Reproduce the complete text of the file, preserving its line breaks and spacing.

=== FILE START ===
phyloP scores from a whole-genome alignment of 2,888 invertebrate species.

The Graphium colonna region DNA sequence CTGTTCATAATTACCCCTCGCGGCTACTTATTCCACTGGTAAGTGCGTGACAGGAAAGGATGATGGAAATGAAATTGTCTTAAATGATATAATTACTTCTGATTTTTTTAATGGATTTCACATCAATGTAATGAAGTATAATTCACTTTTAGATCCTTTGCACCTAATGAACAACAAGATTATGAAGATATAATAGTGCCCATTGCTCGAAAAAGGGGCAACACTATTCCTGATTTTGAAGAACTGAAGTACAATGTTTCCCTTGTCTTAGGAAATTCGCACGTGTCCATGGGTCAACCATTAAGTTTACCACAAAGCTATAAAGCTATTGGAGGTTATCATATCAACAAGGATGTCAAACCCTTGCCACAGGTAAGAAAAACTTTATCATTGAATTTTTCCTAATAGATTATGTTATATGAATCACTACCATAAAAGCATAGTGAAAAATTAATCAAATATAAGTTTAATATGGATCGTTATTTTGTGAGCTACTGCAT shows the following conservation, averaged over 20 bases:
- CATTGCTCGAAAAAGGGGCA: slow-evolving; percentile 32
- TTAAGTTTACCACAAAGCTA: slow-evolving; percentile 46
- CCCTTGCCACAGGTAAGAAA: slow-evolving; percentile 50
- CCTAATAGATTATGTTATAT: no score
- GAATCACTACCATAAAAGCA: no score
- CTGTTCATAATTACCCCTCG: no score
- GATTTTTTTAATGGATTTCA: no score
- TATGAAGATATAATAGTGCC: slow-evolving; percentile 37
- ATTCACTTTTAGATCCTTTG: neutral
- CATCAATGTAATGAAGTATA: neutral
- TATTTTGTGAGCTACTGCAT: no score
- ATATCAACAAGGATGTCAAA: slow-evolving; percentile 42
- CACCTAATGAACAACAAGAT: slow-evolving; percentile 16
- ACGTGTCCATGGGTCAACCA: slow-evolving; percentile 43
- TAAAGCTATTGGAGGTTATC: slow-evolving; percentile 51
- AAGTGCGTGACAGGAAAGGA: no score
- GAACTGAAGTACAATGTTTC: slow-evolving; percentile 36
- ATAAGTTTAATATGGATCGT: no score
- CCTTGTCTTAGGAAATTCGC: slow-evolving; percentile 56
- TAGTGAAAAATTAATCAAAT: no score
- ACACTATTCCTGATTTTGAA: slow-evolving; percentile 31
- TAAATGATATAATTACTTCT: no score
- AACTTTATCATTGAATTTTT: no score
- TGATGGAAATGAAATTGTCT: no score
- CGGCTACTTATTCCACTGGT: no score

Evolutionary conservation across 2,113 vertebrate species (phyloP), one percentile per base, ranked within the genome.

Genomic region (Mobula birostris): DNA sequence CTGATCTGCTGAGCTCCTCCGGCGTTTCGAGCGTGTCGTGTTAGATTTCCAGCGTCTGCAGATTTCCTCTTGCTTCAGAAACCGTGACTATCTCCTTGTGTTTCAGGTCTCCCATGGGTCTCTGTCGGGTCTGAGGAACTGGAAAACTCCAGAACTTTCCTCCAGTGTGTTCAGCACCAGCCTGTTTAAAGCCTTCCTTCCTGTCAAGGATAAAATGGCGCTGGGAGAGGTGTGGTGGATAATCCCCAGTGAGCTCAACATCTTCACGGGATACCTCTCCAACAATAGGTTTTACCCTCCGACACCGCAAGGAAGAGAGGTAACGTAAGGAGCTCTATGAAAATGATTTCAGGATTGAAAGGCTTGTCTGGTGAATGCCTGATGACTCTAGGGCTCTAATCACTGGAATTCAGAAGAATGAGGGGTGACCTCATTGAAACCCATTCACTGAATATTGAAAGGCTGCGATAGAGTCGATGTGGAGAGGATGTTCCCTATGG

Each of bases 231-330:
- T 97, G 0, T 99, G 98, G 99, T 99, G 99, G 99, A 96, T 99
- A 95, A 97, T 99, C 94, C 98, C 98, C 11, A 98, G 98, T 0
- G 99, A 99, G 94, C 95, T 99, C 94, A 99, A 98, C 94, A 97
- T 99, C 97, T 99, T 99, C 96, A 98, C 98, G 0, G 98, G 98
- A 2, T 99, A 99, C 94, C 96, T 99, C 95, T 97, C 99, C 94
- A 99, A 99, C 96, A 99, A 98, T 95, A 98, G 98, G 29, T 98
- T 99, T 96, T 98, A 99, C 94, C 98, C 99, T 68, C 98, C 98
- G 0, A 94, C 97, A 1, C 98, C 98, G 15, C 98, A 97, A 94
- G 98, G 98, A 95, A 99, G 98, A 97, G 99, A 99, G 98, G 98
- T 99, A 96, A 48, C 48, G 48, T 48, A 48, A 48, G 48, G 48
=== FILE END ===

phyloP scores from a whole-genome alignment of 2,888 invertebrate species.

The Graphium colonna region DNA sequence CTGTTCATAATTACCCCTCGCGGCTACTTATTCCACTGGTAAGTGCGTGACAGGAAAGGATGATGGAAATGAAATTGTCTTAAATGATATAATTACTTCTGATTTTTTTAATGGATTTCACATCAATGTAATGAAGTATAATTCACTTTTAGATCCTTTGCACCTAATGAACAACAAGATTATGAAGATATAATAGTGCCCATTGCTCGAAAAAGGGGCAACACTATTCCTGATTTTGAAGAACTGAAGTACAATGTTTCCCTTGTCTTAGGAAATTCGCACGTGTCCATGGGTCAACCATTAAGTTTACCACAAAGCTATAAAGCTATTGGAGGTTATCATATCAACAAGGATGTCAAACCCTTGCCACAGGTAAGAAAAACTTTATCATTGAATTTTTCCTAATAGATTATGTTATATGAATCACTACCATAAAAGCATAGTGAAAAATTAATCAAATATAAGTTTAATATGGATCGTTATTTTGTGAGCTACTGCAT shows the following conservation, averaged over 20 bases:
- CATTGCTCGAAAAAGGGGCA: slow-evolving; percentile 32
- TTAAGTTTACCACAAAGCTA: slow-evolving; percentile 46
- CCCTTGCCACAGGTAAGAAA: slow-evolving; percentile 50
- CCTAATAGATTATGTTATAT: no score
- GAATCACTACCATAAAAGCA: no score
- CTGTTCATAATTACCCCTCG: no score
- GATTTTTTTAATGGATTTCA: no score
- TATGAAGATATAATAGTGCC: slow-evolving; percentile 37
- ATTCACTTTTAGATCCTTTG: neutral
- CATCAATGTAATGAAGTATA: neutral
- TATTTTGTGAGCTACTGCAT: no score
- ATATCAACAAGGATGTCAAA: slow-evolving; percentile 42
- CACCTAATGAACAACAAGAT: slow-evolving; percentile 16
- ACGTGTCCATGGGTCAACCA: slow-evolving; percentile 43
- TAAAGCTATTGGAGGTTATC: slow-evolving; percentile 51
- AAGTGCGTGACAGGAAAGGA: no score
- GAACTGAAGTACAATGTTTC: slow-evolving; percentile 36
- ATAAGTTTAATATGGATCGT: no score
- CCTTGTCTTAGGAAATTCGC: slow-evolving; percentile 56
- TAGTGAAAAATTAATCAAAT: no score
- ACACTATTCCTGATTTTGAA: slow-evolving; percentile 31
- TAAATGATATAATTACTTCT: no score
- AACTTTATCATTGAATTTTT: no score
- TGATGGAAATGAAATTGTCT: no score
- CGGCTACTTATTCCACTGGT: no score

Evolutionary conservation across 2,113 vertebrate species (phyloP), one percentile per base, ranked within the genome.

Genomic region (Mobula birostris): DNA sequence CTGATCTGCTGAGCTCCTCCGGCGTTTCGAGCGTGTCGTGTTAGATTTCCAGCGTCTGCAGATTTCCTCTTGCTTCAGAAACCGTGACTATCTCCTTGTGTTTCAGGTCTCCCATGGGTCTCTGTCGGGTCTGAGGAACTGGAAAACTCCAGAACTTTCCTCCAGTGTGTTCAGCACCAGCCTGTTTAAAGCCTTCCTTCCTGTCAAGGATAAAATGGCGCTGGGAGAGGTGTGGTGGATAATCCCCAGTGAGCTCAACATCTTCACGGGATACCTCTCCAACAATAGGTTTTACCCTCCGACACCGCAAGGAAGAGAGGTAACGTAAGGAGCTCTATGAAAATGATTTCAGGATTGAAAGGCTTGTCTGGTGAATGCCTGATGACTCTAGGGCTCTAATCACTGGAATTCAGAAGAATGAGGGGTGACCTCATTGAAACCCATTCACTGAATATTGAAAGGCTGCGATAGAGTCGATGTGGAGAGGATGTTCCCTATGG

Each of bases 231-330:
- T 97, G 0, T 99, G 98, G 99, T 99, G 99, G 99, A 96, T 99
- A 95, A 97, T 99, C 94, C 98, C 98, C 11, A 98, G 98, T 0
- G 99, A 99, G 94, C 95, T 99, C 94, A 99, A 98, C 94, A 97
- T 99, C 97, T 99, T 99, C 96, A 98, C 98, G 0, G 98, G 98
- A 2, T 99, A 99, C 94, C 96, T 99, C 95, T 97, C 99, C 94
- A 99, A 99, C 96, A 99, A 98, T 95, A 98, G 98, G 29, T 98
- T 99, T 96, T 98, A 99, C 94, C 98, C 99, T 68, C 98, C 98
- G 0, A 94, C 97, A 1, C 98, C 98, G 15, C 98, A 97, A 94
- G 98, G 98, A 95, A 99, G 98, A 97, G 99, A 99, G 98, G 98
- T 99, A 96, A 48, C 48, G 48, T 48, A 48, A 48, G 48, G 48